Why You Should Be Double Dipping When Making Fried Chicken, According To A Chef

Fried chicken connoisseurs know that it's essential to dip your poultry in a seasoned coating before cooking it. But should you go in for one or two rounds of dredging? To get the best answer here, we consulted an expert. Jeff McInnis is an executive chef at Root & Bone and Stiltsville Fish Bar, two Miami-based establishments that feature delectable fried chicken dishes on the menu, so it's safe to say he knows a thing or two about dredging. And, per his expert opinion, double dipping is the way to go.

"Love double dredging! When done correctly, doing a double fry can make a thick, super crunchy outer coating," McInnis told Tasting Table. And in between dips, he recommends re-breading your chicken each time. "I've found that marinating in buttermilk for a short period of time, seasoned flour, dredging and frying ... Then doing a second quick coat and frying again works well with making that thick crust," he explained. Beyond creating some extra crunch with your double-layered coating, making your breaded flour or buttermilk fried chicken this way can also lock extra juiciness into your poultry.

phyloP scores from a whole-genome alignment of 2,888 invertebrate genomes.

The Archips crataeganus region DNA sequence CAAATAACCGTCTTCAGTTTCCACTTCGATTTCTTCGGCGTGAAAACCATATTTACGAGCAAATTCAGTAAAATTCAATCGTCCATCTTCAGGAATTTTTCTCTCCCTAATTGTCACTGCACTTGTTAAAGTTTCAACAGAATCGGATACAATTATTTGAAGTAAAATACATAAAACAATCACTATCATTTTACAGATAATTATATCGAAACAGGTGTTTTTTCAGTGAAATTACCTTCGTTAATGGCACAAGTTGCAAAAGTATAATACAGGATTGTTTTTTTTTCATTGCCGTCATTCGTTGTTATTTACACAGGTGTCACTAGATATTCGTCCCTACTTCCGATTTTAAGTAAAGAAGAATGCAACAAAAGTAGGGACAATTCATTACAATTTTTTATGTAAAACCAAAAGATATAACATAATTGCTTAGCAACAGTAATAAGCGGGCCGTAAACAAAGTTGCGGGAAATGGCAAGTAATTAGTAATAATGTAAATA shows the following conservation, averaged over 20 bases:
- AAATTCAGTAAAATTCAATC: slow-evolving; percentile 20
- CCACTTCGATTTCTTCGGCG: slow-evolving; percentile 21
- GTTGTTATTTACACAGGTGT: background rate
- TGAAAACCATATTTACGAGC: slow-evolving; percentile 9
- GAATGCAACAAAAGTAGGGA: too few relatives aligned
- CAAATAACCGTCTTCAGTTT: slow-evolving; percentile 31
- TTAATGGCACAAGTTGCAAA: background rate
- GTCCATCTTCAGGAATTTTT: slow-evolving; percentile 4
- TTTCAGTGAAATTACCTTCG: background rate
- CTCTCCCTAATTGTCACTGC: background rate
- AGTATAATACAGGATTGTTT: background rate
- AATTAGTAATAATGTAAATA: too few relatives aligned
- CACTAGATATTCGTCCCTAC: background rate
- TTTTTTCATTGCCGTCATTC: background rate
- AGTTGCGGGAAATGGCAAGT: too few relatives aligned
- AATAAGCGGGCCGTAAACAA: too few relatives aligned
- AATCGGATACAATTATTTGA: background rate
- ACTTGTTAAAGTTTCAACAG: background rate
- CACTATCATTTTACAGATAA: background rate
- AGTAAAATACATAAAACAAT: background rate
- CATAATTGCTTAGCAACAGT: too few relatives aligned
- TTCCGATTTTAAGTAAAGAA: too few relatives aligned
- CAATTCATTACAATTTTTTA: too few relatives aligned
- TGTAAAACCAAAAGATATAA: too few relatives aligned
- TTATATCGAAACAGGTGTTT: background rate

How to avoid soggy fried chicken

Of course, with all that extra coating, you'll want to make sure you end up with the crunchiest, crispiest chicken possible — and that means avoiding any sogginess whatsoever. There are plenty of mistakes you can make with fried chicken that can result in mushy poultry, including placing the pieces on paper towels to drain after frying, but Jeff McInnis has a few pointers to steer us in the right direction. 

Instead of paper towels, he recommends keeping your fried chicken on a roasting rack so that air can circulate on all sides (which a wire cooling rack can accomplish, too). And when doing so, make sure to keep the breast and thighs right-side up with the bone side down. But while this works if you need to set your chicken aside for a bit, it'll taste best hot and fresh, right off the stove.

When you're frying, McInnis advises paying close attention to the temperature of your oil. "The other issue with sogginess is you must make sure that your oil is hot enough for frying," he said. "If the oil is not hot enough, you won't get a crispy crust." The best oil temperature for frying chicken is between 300 and 325 degrees Fahrenheit, so use a thermometer to make sure you're falling in this range. And if you're working with multiple batches, keep your oil hot enough before each round of chicken to ensure maximum crunch.